Let's analyze this
The press release I linked to above is totally confusing. I get emails saying that I don't have to do anything to receive PUA but the press release says you have to certify separately for PUA. Nowhere on the DOL website can you certify for PUA yet. You can only certify for regular benefits.
I thought this matter closed, but the drama continues! However, the nature has changed a bit so I should perhaps start a new thread on this topic, and if so, just let me know and I'll simply refer back to this thread for background reference.
My terribly self-centered wife has now threatened to raise a lawsuit against me for not sharing any account passwords or answering any questions about the business post-termination.
To summarize, we are essentially at-will employee and employer, so neither or us were legally obligated to maintain my employment at the family business that we started together using my family's money. We were instructed to do so by our divorce lawyers and mediator as a matter of maintaining Marital Status Quo, which is more of a matrimonial issue in regards to alimony. However, she kept making moves as my boss to force me out, such as working personal favors into my duties and reducing my pay for not complying. Eventually we were on a cusp of an emergency alimony hearing when COVID-19 shut down businesses and she used it as the "legitimate" excuse to reduce workforce. I found out at our next divorce mediation that she had already officially terminated my employment while on furlough (and even applied for SBA loan listing herself as only employee) even though she agreed to not make such unilateral moves until we could address it in mediation. From the matrimonial matter standpoint, she now had a solid excuse for violating Marital Status Quo so severely so I ate it and filed for UI.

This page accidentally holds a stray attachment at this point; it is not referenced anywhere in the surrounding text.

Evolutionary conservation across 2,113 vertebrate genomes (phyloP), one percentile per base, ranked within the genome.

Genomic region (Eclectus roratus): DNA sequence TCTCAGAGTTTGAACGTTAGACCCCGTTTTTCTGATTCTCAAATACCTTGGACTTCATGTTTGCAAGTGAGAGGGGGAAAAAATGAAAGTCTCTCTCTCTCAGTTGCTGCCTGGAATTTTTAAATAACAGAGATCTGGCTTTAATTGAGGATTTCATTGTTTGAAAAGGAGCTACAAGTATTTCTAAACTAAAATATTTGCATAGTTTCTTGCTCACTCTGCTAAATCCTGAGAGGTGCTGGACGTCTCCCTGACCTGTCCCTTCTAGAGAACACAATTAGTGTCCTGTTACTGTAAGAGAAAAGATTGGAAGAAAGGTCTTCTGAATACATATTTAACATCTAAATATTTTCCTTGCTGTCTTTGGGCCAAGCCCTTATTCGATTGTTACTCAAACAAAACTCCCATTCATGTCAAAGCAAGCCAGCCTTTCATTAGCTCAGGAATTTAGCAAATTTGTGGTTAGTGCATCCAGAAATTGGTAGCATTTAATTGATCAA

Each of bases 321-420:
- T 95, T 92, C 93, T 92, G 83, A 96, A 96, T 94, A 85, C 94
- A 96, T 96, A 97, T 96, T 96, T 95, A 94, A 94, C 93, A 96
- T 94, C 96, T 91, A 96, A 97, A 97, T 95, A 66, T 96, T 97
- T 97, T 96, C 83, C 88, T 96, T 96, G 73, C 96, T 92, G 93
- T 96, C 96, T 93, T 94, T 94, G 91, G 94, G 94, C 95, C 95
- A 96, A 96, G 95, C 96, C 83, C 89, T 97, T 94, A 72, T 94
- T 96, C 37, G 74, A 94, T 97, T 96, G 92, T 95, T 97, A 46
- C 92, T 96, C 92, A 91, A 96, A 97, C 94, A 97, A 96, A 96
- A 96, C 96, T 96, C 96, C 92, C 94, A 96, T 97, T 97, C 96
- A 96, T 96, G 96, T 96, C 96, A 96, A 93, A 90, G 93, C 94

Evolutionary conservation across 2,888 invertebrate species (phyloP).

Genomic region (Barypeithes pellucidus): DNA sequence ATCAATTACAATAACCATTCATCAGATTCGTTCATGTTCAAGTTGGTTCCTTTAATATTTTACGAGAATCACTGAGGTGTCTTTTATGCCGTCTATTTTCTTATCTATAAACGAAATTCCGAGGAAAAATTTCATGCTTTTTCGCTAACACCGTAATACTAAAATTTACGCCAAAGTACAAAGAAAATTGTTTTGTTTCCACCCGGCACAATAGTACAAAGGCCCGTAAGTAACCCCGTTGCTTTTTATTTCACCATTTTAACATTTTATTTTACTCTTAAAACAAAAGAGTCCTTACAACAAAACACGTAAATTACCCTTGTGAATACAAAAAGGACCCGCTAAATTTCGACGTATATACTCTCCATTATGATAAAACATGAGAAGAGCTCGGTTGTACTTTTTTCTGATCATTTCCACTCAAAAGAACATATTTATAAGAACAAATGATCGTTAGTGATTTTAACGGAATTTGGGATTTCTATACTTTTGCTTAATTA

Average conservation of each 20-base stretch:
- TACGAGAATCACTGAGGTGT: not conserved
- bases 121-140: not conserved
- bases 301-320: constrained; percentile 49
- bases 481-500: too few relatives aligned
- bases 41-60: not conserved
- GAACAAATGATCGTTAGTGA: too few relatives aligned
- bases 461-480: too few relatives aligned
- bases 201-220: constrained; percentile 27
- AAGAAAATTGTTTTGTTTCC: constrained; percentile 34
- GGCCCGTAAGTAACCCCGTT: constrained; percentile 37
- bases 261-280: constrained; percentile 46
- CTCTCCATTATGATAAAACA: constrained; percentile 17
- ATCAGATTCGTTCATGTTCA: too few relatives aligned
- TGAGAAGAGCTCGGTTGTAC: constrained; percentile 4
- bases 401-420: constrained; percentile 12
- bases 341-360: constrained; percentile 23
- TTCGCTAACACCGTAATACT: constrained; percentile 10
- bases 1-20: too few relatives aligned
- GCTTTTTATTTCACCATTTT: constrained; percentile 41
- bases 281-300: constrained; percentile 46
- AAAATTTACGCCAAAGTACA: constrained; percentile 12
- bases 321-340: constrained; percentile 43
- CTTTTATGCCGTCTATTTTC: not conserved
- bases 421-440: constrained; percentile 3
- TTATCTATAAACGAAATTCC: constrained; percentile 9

Weeks later, she kept asking me for the password to one of the computers in the office, but I reminded her I don't work for her anymore and that was her own decision, not mine. She then threatened to sue me for purposely trying to sabotage her business. As an at-will employee fired without notice, compensation, or any kind of employment nor termination paperwork signed, I think it's pretty obvious to me there's no labor lawsuit here to worry about, but still better to ask you, the experts. As history as shown, she is so deluded in getting everything her way that she may still try to pursue this independent from our ongoing marital matter. So, might she have a case?
If we presented this as a pure labor law inquiry, it would go something like this:
"My boss fired me without notice while we were on furlough from COVID a month ago. There wasn't a severance package, an official letter of termination, or anything. Now she's asking for passwords to my old workstation and stuff and says she will sue me for obstructing her business if I don't comply. Can she really sue me?"
Indeed this will be handled outside of divorce court and instead in a labor court so let's approach this without divorce in mind until it has to become relevant again.
Any good IT professional could reset or bypass a computer workstation password or passwords to Excel, Word, or Outlook and many other programs . If you are speaking about bank account passwords that is a different story.
Every inch you give will bit you in the ass by at least a foot. Tell her to put up or shut up. Let her sue you and see where that gets her. You are no longer an employee. You owe her no duty to help her in the business. And it will have no impact on your final settlement.
While it is true that a password can be reset easily in many cases, the passwords belong to the business, not to the OP.